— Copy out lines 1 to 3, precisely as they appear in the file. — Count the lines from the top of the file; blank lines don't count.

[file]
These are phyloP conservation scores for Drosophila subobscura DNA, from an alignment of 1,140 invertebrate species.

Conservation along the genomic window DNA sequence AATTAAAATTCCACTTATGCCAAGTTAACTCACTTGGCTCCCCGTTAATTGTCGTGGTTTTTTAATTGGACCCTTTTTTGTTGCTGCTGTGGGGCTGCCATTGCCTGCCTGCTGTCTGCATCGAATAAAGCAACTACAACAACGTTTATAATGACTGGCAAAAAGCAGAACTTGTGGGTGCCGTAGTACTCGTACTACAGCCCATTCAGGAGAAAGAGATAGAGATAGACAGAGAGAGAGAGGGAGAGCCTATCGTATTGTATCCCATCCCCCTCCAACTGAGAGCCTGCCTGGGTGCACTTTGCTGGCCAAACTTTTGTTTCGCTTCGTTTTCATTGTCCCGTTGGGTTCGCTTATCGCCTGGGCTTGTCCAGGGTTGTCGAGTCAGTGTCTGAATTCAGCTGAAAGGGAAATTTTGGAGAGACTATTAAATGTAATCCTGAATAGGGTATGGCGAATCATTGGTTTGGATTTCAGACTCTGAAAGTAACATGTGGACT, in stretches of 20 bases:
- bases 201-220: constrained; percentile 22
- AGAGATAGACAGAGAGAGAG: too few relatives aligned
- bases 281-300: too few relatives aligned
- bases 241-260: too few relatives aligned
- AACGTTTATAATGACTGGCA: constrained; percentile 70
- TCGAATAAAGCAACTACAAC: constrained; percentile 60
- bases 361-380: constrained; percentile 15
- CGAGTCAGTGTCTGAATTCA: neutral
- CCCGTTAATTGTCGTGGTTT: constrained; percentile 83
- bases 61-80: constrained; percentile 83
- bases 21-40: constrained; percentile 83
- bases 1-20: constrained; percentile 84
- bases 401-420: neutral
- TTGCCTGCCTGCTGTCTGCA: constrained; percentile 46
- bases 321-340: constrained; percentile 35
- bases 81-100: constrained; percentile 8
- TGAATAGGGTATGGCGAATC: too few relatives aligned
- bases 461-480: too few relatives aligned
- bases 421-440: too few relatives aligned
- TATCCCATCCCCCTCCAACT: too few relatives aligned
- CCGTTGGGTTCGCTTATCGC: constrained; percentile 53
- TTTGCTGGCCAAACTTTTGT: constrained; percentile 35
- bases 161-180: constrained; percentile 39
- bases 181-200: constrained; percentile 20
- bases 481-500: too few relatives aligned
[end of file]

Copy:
These are phyloP conservation scores for Drosophila subobscura DNA, from an alignment of 1,140 invertebrate species.

Conservation along the genomic window DNA sequence AATTAAAATTCCACTTATGCCAAGTTAACTCACTTGGCTCCCCGTTAATTGTCGTGGTTTTTTAATTGGACCCTTTTTTGTTGCTGCTGTGGGGCTGCCATTGCCTGCCTGCTGTCTGCATCGAATAAAGCAACTACAACAACGTTTATAATGACTGGCAAAAAGCAGAACTTGTGGGTGCCGTAGTACTCGTACTACAGCCCATTCAGGAGAAAGAGATAGAGATAGACAGAGAGAGAGAGGGAGAGCCTATCGTATTGTATCCCATCCCCCTCCAACTGAGAGCCTGCCTGGGTGCACTTTGCTGGCCAAACTTTTGTTTCGCTTCGTTTTCATTGTCCCGTTGGGTTCGCTTATCGCCTGGGCTTGTCCAGGGTTGTCGAGTCAGTGTCTGAATTCAGCTGAAAGGGAAATTTTGGAGAGACTATTAAATGTAATCCTGAATAGGGTATGGCGAATCATTGGTTTGGATTTCAGACTCTGAAAGTAACATGTGGACT, in stretches of 20 bases:
- bases 201-220: constrained; percentile 22